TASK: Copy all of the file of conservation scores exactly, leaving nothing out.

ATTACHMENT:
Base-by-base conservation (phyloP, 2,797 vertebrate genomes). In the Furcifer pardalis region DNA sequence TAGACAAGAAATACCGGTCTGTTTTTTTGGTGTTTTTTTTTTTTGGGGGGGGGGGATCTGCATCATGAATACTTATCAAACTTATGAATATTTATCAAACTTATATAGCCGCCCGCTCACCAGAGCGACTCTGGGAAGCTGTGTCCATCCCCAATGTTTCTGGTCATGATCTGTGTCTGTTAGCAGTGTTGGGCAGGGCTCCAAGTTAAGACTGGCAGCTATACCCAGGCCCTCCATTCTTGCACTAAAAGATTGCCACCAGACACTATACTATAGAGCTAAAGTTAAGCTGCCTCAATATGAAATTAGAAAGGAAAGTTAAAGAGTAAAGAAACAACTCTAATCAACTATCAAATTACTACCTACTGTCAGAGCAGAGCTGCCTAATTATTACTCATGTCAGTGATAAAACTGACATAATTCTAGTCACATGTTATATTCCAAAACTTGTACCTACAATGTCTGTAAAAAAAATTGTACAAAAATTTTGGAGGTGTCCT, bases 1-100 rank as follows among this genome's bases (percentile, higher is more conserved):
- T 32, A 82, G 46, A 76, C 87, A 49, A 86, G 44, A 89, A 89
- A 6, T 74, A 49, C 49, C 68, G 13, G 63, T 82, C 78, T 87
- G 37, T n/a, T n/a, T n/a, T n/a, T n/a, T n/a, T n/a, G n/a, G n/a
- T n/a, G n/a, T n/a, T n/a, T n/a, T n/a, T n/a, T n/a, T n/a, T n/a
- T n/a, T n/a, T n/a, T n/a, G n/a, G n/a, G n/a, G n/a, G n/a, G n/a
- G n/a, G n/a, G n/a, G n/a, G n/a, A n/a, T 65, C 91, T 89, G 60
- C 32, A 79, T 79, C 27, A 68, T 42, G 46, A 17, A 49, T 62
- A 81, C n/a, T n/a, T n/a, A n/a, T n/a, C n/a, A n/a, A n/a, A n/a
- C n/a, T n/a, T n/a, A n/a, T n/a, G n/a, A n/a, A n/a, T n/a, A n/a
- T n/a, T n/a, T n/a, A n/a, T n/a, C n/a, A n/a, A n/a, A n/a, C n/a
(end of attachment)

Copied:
Base-by-base conservation (phyloP, 2,797 vertebrate genomes). In the Furcifer pardalis region DNA sequence TAGACAAGAAATACCGGTCTGTTTTTTTGGTGTTTTTTTTTTTTGGGGGGGGGGGATCTGCATCATGAATACTTATCAAACTTATGAATATTTATCAAACTTATATAGCCGCCCGCTCACCAGAGCGACTCTGGGAAGCTGTGTCCATCCCCAATGTTTCTGGTCATGATCTGTGTCTGTTAGCAGTGTTGGGCAGGGCTCCAAGTTAAGACTGGCAGCTATACCCAGGCCCTCCATTCTTGCACTAAAAGATTGCCACCAGACACTATACTATAGAGCTAAAGTTAAGCTGCCTCAATATGAAATTAGAAAGGAAAGTTAAAGAGTAAAGAAACAACTCTAATCAACTATCAAATTACTACCTACTGTCAGAGCAGAGCTGCCTAATTATTACTCATGTCAGTGATAAAACTGACATAATTCTAGTCACATGTTATATTCCAAAACTTGTACCTACAATGTCTGTAAAAAAAATTGTACAAAAATTTTGGAGGTGTCCT, bases 1-100 rank as follows among this genome's bases (percentile, higher is more conserved):
- T 32, A 82, G 46, A 76, C 87, A 49, A 86, G 44, A 89, A 89
- A 6, T 74, A 49, C 49, C 68, G 13, G 63, T 82, C 78, T 87
- G 37, T n/a, T n/a, T n/a, T n/a, T n/a, T n/a, T n/a, G n/a, G n/a
- T n/a, G n/a, T n/a, T n/a, T n/a, T n/a, T n/a, T n/a, T n/a, T n/a
- T n/a, T n/a, T n/a, T n/a, G n/a, G n/a, G n/a, G n/a, G n/a, G n/a
- G n/a, G n/a, G n/a, G n/a, G n/a, A n/a, T 65, C 91, T 89, G 60
- C 32, A 79, T 79, C 27, A 68, T 42, G 46, A 17, A 49, T 62
- A 81, C n/a, T n/a, T n/a, A n/a, T n/a, C n/a, A n/a, A n/a, A n/a
- C n/a, T n/a, T n/a, A n/a, T n/a, G n/a, A n/a, A n/a, T n/a, A n/a
- T n/a, T n/a, T n/a, A n/a, T n/a, C n/a, A n/a, A n/a, A n/a, C n/a